Dr Rodney Syme has challenged Victorian authorities to prosecute him for providing the death drug Nembutal to patients who wish to end their lives: “I just believe passionately that there are too many people suffering too much not to try a little bit harder to change things… And a lot of these things it seems will only be changed in a court decision, so bring it on.” While suicide is legal, it is an offence to incite, aid or abet an attempt to commit suicide. Dr Symes says police and the DPP are turning a blind eye because they do not support the law, but he wants euthanasia legalised and regulated: “Desperate people are doing desperate things, without any effective guidance regarding this medication, dosage or indications.”
A Victorian woman has been acquitted of murder despite hitting her partner with a pick-axe 16 times and burying him in a shallow grave. In its closing address, the prosecution argued, “You can ask yourselves, members of the jury, … was it because she was sick of him and because she could see that there was a nicer life… just along the way[?]” Her defence was that she had suffered years of abuse and was “living in a state of sustained terror”, and that she acted in self-defence. The jury returned a guilty verdict on the alternative charge of defensive homicide, under s 9AD of the Crimes Act 1958 (Vic). This form of manslaughter arises when the accused believes her conduct was necessary to prevent her death or really serious injury, but “she did not have reasonable grounds for the belief”.
A nine-month-old baby in Pakistan has been granted bail on an attempted murder charge. His whole family was charged over an alleged stone-throwing incident. The baby’s grandfather told reporters, “Everyone in the court was saying ‘How can such a small child be implicated in any case’? What kind of police do we have?” Article 40 of the UN Convention on the Rights of the Child requires governments to establish “a minimum age below which children shall be presumed not to have the capacity to infringe the penal law”. The minimum age of criminal responsibility in Australian jurisdictions is 10 years old, with a rebuttable presumption against responsibility between 10 and 14.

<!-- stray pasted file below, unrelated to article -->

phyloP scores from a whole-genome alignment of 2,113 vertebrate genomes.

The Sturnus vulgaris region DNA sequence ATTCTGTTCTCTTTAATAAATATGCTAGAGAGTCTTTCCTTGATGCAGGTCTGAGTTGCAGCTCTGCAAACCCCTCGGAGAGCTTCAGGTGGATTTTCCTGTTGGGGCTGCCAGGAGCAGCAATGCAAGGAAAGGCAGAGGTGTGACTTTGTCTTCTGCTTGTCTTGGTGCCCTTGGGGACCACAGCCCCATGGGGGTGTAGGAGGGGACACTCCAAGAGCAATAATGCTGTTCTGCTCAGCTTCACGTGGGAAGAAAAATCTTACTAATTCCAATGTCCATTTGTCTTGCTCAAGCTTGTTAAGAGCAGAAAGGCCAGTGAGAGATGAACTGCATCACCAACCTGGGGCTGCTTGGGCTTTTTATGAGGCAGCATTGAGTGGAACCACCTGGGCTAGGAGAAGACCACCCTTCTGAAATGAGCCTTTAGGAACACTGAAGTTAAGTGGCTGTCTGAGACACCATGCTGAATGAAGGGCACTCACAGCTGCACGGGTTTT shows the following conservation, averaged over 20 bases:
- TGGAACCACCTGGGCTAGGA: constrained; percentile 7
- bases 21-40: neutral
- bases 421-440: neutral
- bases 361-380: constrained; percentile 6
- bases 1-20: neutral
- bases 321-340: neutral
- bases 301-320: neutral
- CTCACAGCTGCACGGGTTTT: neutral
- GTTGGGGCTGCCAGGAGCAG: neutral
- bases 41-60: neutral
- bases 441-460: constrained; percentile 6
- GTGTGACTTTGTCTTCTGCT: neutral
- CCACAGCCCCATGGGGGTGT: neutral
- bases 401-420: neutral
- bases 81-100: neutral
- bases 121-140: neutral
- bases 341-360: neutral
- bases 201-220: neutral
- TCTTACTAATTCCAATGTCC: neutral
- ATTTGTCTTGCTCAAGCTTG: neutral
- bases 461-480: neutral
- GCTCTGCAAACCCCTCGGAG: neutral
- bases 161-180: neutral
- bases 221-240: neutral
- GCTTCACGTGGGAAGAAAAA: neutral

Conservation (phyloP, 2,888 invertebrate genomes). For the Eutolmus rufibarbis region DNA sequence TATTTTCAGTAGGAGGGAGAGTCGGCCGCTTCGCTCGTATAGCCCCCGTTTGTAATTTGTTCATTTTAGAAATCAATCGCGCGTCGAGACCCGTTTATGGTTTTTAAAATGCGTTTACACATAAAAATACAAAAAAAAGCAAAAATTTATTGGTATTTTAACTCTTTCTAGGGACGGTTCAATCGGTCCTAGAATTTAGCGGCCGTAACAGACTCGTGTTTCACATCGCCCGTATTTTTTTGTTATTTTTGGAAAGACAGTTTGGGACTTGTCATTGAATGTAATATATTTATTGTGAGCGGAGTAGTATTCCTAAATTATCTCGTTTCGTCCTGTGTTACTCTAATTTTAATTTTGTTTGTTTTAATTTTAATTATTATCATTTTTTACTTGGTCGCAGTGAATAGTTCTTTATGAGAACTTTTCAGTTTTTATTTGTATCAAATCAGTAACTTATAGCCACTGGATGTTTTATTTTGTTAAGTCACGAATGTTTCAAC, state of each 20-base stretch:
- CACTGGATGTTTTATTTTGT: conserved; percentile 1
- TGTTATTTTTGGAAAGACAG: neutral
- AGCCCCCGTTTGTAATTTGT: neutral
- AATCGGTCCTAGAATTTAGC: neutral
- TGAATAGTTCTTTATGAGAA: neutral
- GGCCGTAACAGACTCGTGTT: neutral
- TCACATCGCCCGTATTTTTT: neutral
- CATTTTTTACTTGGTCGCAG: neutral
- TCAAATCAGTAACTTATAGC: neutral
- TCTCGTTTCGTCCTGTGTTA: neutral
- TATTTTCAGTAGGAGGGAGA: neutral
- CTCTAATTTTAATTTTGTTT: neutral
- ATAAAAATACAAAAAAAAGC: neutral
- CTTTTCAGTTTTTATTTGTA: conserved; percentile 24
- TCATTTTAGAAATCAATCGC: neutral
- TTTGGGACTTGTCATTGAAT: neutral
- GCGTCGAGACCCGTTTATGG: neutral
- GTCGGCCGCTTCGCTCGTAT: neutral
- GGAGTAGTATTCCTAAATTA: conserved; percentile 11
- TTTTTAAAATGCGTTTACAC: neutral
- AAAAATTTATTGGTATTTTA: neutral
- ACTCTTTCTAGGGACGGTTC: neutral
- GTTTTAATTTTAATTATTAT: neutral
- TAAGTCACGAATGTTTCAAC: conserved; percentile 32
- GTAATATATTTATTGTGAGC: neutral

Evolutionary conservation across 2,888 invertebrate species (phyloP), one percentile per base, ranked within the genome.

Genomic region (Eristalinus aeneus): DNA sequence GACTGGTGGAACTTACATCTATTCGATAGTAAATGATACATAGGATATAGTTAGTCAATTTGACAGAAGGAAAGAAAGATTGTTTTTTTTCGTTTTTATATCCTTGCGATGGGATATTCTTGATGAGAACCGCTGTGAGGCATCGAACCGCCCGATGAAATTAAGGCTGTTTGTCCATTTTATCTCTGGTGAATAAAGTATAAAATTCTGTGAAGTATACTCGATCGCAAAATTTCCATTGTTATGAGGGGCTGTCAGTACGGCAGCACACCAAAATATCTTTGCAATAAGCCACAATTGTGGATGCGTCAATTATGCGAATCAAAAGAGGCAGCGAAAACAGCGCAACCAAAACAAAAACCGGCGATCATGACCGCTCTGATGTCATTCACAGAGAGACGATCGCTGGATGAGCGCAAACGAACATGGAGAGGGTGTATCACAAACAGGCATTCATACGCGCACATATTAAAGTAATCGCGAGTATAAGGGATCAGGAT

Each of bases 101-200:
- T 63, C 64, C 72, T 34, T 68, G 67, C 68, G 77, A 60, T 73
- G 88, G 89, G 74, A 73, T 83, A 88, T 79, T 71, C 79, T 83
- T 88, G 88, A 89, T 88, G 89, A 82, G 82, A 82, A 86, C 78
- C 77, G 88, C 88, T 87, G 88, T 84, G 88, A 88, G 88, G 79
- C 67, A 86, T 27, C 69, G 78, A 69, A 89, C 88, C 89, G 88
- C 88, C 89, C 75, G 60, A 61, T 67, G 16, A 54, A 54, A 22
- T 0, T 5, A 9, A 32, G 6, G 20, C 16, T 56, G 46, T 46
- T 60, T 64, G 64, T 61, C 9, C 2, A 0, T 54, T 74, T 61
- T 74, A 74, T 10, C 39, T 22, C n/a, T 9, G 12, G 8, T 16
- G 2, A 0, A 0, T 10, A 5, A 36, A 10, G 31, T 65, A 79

Stephen Charles QC has called for a tougher anti-corruption body in Victoria, complaining that “the legislative definition of ‘corrupt conduct’ is extremely narrow, it does not include misconduct in public office, and the [Independent Broad-based Anti-corruption Commission] needs far greater power to initiate investigation”. He said the government failed to deliver on its election promise to model IBAC on the NSW equivalent, which has uncovered serious corruption. However, others complain that the NSW body is like the notorious Star Chamber; Peter van Onselen says it “can compel people to give evidence, use second-hand hearsay, bug phones at will, ask questions without context, make claims without consequence and deny those interviewed legal representation. It … has greater inquisitorial and discovery powers than any police force… ICAC hearings are akin to legal bullying.” He is concerned that ICAC is “above the very rule of law it is designed to uphold.”